His morning passed uneventfully. Around noon, however, Oath was visited by three strangers.

“Hello?” a young voice said. Oath bolted up. He’d fallen asleep with his feet dangling out of the back of the wagon. He was faced with an elf, a human, and a child between them. The human man pushed the brim of his hat up. Blue eyes shined bright even in the sunlight. “I say, do you need any help, friend?” His country drawl drew out the last word.

Oath gawked. The family stared at him and he quickly wiped the drool from his chin, rubbed the sleep from his eyes, and mussed his hair down straight.

“Umm, no, I’m alright, thank you!” he said, smiling. People typically shied away from a drow, but this family beamed up at him.

“It looks like the rim of your wheel has cracked,” said the elf woman. “There’s a carpenter in town should be able to help you.”

“Yes, my… companions have gone ahead for help,” Oath said. “I’m staying here to guard the wagon.” The moss tortoise crawled out from under wagon.

“You were asleep though!” the young girl cried. “We heard you snoring!” The family laughed.

“Yes, I probably could have done a better job on guard duty.”

“Are you hungry?” asked the woman. “You’ve been here all morning over watch, yes? Have you eaten at all?”

It was at this point that Oath realized he was, in fact, very hungry.

“We’re having a picnic!” the girl said. And then she clambered atop the moss tortoise, riding it in slow circles around the wagon.

“We’d be happy to share with you, partner,” the man said. He extended a hand to Oath. “Name’s Chip Smithem.”

Again, Oath paused. These people seemed too nice, too trusting. In his experience, people this nice were typically hiding something.

“And my name’s Sad,” said the woman, dropping the wicker basket of food for a curtsey. We’ve got extra food if you’re willing to put up with our little monster.” From behind them, the girl let out a shrieking giggle.

Oath shook Chip’s hand, and leapt down from the wagon. Sad spread out a woolen quilt, and they sat on the loamy earth on the edge of the forest. Sad and Chip had come from Pigston. “Everyone’s nice in Pigston,” Chip said. “It’s the swellest place in Coelumar!”

They ate in the lazy heat of the afternoon, munching on fresh scones and iced cream with fresh strawberries. Oath was wary at first, but Chip and Sad spoke to him freely about their lives. They asked him questions about his past, and when Oath shied away from the painful truth, they politely changed the subject when they saw the sorrow in his eyes grow too great.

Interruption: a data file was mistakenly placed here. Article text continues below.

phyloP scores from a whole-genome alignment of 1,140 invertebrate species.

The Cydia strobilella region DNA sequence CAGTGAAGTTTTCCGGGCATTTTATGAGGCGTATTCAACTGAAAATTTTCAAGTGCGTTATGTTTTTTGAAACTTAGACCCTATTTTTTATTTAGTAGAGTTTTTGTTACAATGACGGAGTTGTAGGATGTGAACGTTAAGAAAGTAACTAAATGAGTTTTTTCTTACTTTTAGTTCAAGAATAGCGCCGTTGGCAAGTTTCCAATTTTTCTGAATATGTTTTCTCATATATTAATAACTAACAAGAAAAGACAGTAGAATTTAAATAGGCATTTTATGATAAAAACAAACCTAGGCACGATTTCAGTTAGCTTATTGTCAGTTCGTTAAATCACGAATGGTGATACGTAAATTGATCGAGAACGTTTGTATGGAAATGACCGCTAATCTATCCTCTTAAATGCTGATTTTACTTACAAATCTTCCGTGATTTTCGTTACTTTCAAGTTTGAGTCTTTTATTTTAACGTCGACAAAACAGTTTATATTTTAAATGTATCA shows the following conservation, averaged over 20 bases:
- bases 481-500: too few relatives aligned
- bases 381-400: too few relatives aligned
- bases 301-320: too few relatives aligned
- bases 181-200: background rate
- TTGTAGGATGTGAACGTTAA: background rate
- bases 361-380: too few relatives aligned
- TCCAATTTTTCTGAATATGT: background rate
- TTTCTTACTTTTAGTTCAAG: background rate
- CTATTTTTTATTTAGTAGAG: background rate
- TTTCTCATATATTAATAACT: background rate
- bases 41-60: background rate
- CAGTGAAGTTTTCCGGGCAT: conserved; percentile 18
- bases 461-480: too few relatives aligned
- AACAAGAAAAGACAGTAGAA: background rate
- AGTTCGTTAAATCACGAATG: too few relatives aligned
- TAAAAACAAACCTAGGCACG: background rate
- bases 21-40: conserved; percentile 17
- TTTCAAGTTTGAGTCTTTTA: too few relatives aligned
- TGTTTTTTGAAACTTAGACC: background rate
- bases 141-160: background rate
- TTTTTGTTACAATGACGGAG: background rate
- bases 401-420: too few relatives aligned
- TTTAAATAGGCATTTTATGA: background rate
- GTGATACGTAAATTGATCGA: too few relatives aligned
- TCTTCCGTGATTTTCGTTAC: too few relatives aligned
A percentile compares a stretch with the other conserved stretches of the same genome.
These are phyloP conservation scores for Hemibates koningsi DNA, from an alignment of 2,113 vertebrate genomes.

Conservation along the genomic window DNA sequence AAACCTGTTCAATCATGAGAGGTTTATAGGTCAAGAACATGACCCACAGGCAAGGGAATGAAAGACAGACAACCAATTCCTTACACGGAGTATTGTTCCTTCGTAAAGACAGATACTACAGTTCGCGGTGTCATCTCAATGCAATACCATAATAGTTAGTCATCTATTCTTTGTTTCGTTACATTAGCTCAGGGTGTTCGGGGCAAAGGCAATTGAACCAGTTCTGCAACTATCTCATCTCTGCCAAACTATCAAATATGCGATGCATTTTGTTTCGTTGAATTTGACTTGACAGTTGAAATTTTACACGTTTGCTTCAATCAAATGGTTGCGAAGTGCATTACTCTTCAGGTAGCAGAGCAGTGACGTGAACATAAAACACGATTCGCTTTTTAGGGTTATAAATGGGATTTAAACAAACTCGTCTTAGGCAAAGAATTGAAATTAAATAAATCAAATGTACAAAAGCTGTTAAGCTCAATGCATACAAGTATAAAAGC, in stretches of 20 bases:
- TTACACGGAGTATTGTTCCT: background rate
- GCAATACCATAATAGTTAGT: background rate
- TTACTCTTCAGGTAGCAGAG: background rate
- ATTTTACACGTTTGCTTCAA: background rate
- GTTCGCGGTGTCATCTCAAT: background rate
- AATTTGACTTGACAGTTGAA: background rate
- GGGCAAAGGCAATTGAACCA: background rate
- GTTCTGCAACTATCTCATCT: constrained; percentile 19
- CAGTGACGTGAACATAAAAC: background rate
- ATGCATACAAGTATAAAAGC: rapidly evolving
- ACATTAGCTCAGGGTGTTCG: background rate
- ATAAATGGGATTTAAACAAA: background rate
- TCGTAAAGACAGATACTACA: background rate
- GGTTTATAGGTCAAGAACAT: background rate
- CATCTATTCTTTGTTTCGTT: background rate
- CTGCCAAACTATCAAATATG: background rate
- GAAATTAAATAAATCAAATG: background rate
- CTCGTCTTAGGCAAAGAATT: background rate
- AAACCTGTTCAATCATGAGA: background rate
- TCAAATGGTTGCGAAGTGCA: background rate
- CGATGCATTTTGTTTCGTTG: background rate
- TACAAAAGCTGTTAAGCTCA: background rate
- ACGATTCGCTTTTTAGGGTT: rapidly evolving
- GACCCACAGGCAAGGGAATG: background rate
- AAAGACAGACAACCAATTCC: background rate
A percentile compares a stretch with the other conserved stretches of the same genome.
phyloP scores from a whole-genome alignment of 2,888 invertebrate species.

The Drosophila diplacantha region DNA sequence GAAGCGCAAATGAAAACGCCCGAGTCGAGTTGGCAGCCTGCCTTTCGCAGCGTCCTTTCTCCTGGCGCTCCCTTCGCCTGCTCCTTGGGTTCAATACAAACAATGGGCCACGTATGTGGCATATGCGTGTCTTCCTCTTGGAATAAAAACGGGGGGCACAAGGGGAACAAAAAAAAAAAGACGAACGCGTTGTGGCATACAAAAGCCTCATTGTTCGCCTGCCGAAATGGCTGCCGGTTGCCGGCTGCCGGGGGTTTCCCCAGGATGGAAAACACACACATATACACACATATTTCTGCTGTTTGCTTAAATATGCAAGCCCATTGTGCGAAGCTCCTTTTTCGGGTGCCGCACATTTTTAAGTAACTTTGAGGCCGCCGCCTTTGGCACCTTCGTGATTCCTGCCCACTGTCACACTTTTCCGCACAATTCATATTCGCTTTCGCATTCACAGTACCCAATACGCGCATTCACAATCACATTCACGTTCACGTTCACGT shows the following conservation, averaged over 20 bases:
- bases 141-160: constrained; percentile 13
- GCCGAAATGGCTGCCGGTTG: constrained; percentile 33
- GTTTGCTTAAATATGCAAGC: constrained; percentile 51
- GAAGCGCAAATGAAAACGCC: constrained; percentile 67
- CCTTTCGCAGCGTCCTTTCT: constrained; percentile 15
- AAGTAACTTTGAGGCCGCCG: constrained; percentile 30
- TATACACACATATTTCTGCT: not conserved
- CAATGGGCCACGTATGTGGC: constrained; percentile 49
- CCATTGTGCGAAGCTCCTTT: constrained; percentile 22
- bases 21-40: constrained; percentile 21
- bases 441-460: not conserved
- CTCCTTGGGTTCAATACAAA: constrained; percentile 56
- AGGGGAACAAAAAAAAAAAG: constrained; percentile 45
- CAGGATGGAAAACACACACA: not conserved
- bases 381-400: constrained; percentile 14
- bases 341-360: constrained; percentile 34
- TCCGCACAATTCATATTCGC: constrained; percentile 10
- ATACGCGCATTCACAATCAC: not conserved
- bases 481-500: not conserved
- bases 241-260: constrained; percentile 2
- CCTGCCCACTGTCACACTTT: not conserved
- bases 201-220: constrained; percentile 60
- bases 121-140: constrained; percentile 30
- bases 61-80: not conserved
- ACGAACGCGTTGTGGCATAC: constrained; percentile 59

Their daughter, Bertie, took a liking to Oath, and braided his hair while he ate. With her parents’ permission, the young girl and Oath chased peacocks through the forest, and she taught him how to eat a floatfruit without getting any of the bitter rind.

When Sad and Chip began to pack up, Oath paused. He realized that he’d miss them.

“Hey,” he said. “Why… why were you so nice to me?”

Sad and Chip looked at him. “How do you mean?” The young girl climbed atop the auorochs and whooped in delight.

“I mean… you see a stranger, a drow, no less, a dark elf, on the side of the road, in a wagon that’s beat to shit -”

“No cursing!” said Sad, nodding at her daughter.

“Sorry! So, you see a dark elf in a beat-up wagon, a wagon covered with burns and cut up from swords and arrows, and torn to bits from the wilderness, and your first inclination is to just have a picnic with him?”

Chip and Sad smiled at Oath.

“Well, for starters,” Sad began, “Your wagon was so busted we knew you were stranded. And your aurochs was hobbled, and bandits don’t typically travel with a work animal like that. They tend towards faster animals. Plus, you were alone on a main thoroughfare in the middle of the day, and, well, you were asleep,” She smiled. “And I can take care of myself.”

“So there was that,” said Chip. “You also, well, you just seemed like a kind soul. Who are we to judge you on where you come from or what you look like?”

Oath shook his head in silence and smiled.

“You’re always welcome in Pigston. Like I said, it’s the nicest place in Coelumar and we’d be happy to see you again.”

“Thanks,” said Oath. He looked down as Bertie tugged his hand.

“Excuse me Mr. Oath,” she said, blowing wild hair out of her eyes. “I made this for you.” She placed a woven bracelet around his wrist. “I made it out of stuff I found by the creek. It’s a friendship bracelet. It means we’re friends. Let’s have a picnic again soon!”

Oath knelt down and hugged the half-elf girl. She hugged him back. He could feel the heat of her through her stout farm linens. He held her close.

“I don’t know where you’ve been, or what you’ve seen, Oath,” said Sad. “I imagine that you’ve lived through some tough times and seen some unsavory things. But even with all the evil and hardship, don’t forget: there’s still a lot of good people and beautiful things in the world.”

“Stay safe,” said Chip. “Stay happy.” He beckoned to his daughter. “We best get headed back to the town. Thank you for a wonderful afternoon! You sure you’re okay out here?”